3. Severability

Under California law, "a court has discretion to either sever an unconscionable provision from an agreement, or refuse to enforce the agreement in its entirety." Pokorny , 601 F.3d at 1005. "In exercising this discretion, courts look to whether the central purpose of the contract is tainted with illegality' or the illegality is collateral to [its] main purpose.'" Ingle , 328 F.3d at 1180 (quoting Adams , 279 F.3d at 895). Severance is inappropriate if "the agreement is permeated' by unconscionability." Lhotka v. Geographic Expeditions, Inc. , 181 Cal.App.4th 816, 826 (2010). Among the factors to be considered are (1) whether the arbitration agreement contains more than one unlawful provision, "indicat[ing] a systematic effort to impose arbitration on an employee not simply as an alternative to litigation, but as an inferior forum that works to the employer's advantage, " and (2) whether the agreement lacks mutuality so that "there is no single provision a court can strike or restrict in order to remove the unconscionable taint from the agreement." 24 Cal.4th at 124-25. "The overarching inquiry is whether the interests of justice would be furthered by severance." Id. at 124 (quotations omitted).

Here, the interests of justice would not be furthered by severance. The agreement contains at least five substantively unconscionable terms, indicative of an effort to systematically impose an arbitral forum that works to the employer's advantage. See id. ("[G]iven the multiple unlawful provisions, the trial court did not abuse its discretion in concluding that the arbitration agreement is permeated by an unlawful purpose."); Carmona , 226 Cal.App.4th at 90 ("When an arbitration agreement contains multiple unconscionable provisions.... a trial court does not abuse its discretion in determining the arbitration agreement is permeated by an unlawful purpose."); Ontiveros , 164 Cal.App.4th at 515 (affirming trial court's determination that a contract with "at least three" unlawful provisions was "permeated with unconscionability"); Murphy v. Check N Go of Cal., Inc. , 156 Cal.App.4th 138, 149 (2007) (affirming court's refusal to enforce an agreement that contained "at least two" unconscionable provisions), abrogated on other grounds by Iskanian , 59 Cal.4th at 348. Moreover, some of these provisions, most notably the provision requiring the employee to submit all claims to arbitration but preserving the employer's right to a judicial forum for practically any suit it might bring against an employee, lack mutuality. Because of the number of unconscionable provisions, and those provisions' centrality to the agreement, the "court would have to, in effect, reform the contract, not through severance or restriction, but by augmenting it with additional terms." Armendariz , 24 Cal.4th at 125 (explaining that California contract law does "not permit[]" a court to cure a contract permeated with unconscionability "through reformation and augmentation").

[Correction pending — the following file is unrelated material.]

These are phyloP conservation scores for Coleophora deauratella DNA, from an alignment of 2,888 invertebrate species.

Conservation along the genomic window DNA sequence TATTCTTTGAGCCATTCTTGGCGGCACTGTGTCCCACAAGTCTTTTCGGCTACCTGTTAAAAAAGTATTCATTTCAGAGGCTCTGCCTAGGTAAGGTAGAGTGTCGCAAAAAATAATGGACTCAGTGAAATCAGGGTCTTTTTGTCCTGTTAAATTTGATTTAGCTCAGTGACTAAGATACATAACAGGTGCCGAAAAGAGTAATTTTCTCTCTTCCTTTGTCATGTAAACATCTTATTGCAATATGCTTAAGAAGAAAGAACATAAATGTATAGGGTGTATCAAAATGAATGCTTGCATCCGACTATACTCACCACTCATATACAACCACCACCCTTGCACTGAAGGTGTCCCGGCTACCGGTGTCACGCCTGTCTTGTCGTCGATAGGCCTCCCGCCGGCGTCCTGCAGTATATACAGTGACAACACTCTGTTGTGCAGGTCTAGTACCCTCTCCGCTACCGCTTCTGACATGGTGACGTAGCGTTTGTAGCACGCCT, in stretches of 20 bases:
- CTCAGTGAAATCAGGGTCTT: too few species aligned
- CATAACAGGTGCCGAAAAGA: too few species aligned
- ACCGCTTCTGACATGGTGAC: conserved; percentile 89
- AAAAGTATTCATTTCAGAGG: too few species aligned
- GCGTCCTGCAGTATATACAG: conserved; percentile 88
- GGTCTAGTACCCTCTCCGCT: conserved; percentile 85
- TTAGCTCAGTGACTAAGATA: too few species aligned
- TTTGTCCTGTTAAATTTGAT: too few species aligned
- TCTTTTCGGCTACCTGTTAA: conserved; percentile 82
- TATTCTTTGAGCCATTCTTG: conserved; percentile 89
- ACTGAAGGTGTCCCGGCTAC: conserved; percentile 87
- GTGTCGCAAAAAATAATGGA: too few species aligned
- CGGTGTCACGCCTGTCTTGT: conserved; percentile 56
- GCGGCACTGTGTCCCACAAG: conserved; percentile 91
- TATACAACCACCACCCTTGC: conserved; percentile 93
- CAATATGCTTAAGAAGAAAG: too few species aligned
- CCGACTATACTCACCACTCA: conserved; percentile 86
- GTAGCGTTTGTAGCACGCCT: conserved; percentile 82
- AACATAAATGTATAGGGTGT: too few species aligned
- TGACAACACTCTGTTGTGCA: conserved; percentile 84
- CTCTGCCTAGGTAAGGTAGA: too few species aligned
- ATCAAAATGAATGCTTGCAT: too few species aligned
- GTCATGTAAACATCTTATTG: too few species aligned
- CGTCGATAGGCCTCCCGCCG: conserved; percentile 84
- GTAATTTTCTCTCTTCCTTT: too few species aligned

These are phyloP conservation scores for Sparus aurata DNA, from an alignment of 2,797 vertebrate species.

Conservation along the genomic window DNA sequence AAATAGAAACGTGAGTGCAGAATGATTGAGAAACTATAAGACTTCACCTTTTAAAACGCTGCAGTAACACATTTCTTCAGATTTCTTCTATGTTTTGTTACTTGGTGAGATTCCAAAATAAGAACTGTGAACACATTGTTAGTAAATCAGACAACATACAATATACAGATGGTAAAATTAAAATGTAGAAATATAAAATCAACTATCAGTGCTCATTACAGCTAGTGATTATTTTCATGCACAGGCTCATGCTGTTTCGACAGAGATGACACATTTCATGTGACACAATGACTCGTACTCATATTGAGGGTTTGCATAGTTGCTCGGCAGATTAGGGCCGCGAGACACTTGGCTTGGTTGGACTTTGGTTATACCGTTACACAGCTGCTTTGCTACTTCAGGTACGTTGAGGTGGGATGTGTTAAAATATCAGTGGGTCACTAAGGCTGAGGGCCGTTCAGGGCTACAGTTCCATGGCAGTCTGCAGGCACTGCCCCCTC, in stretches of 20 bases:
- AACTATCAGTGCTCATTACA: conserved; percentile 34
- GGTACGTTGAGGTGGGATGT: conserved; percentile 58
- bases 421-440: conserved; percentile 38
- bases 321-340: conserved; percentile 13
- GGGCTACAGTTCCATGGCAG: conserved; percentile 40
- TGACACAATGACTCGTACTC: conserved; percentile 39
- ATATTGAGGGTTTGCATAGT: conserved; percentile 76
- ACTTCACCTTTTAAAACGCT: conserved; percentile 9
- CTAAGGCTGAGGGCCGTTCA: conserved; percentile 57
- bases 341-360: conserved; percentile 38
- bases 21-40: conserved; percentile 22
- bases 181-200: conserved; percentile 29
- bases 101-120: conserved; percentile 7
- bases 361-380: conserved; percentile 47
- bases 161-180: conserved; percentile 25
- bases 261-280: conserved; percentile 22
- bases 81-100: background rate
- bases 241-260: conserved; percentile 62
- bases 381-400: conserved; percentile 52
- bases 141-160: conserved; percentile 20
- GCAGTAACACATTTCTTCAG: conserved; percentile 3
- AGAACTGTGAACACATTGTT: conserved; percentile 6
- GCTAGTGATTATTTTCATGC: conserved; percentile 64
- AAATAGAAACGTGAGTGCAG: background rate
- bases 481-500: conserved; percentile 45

At oral argument, defense counsel stressed the IBA's clause providing that "[i]f any portion of this dispute resolution provision is determined to be void or unenforceable, then the remaining portions of this Agreement shall continue in full force and effect, and this Agreement may be modified to the extent necessary, consistent with its fundamental purpose and intent, in order to make it enforceable." Arnold Decl. Ex. G. ¶ 7. Defendants cite one case in which the California Court of Appeal relied on a similar provision to modify one provision that the trial court had found "unilateral." Casas , 224 Cal.App.4th at 1237. Defendants cite no authority for the proposition that by inserting such a clause, a party negates settled California law giving a trial court the discretion to determine whether the agreement is so "permeated by [] unconscionability" that the unconscionability is central to the contract, and that severance would not serve the interests of justice. Armendariz , 24 Cal.4th at 122, 124; see also Moreno , 57 Cal.4th at 1143 ("[C]ourts may not rewrite agreements and impose terms to which neither party has agreed."). As explained above, the Court finds that the significant degree of procedural unconscionability combined with the number and type of substantively unconscionable provisions indicate that the contract is permeated by an unlawful purpose and should not be enforced.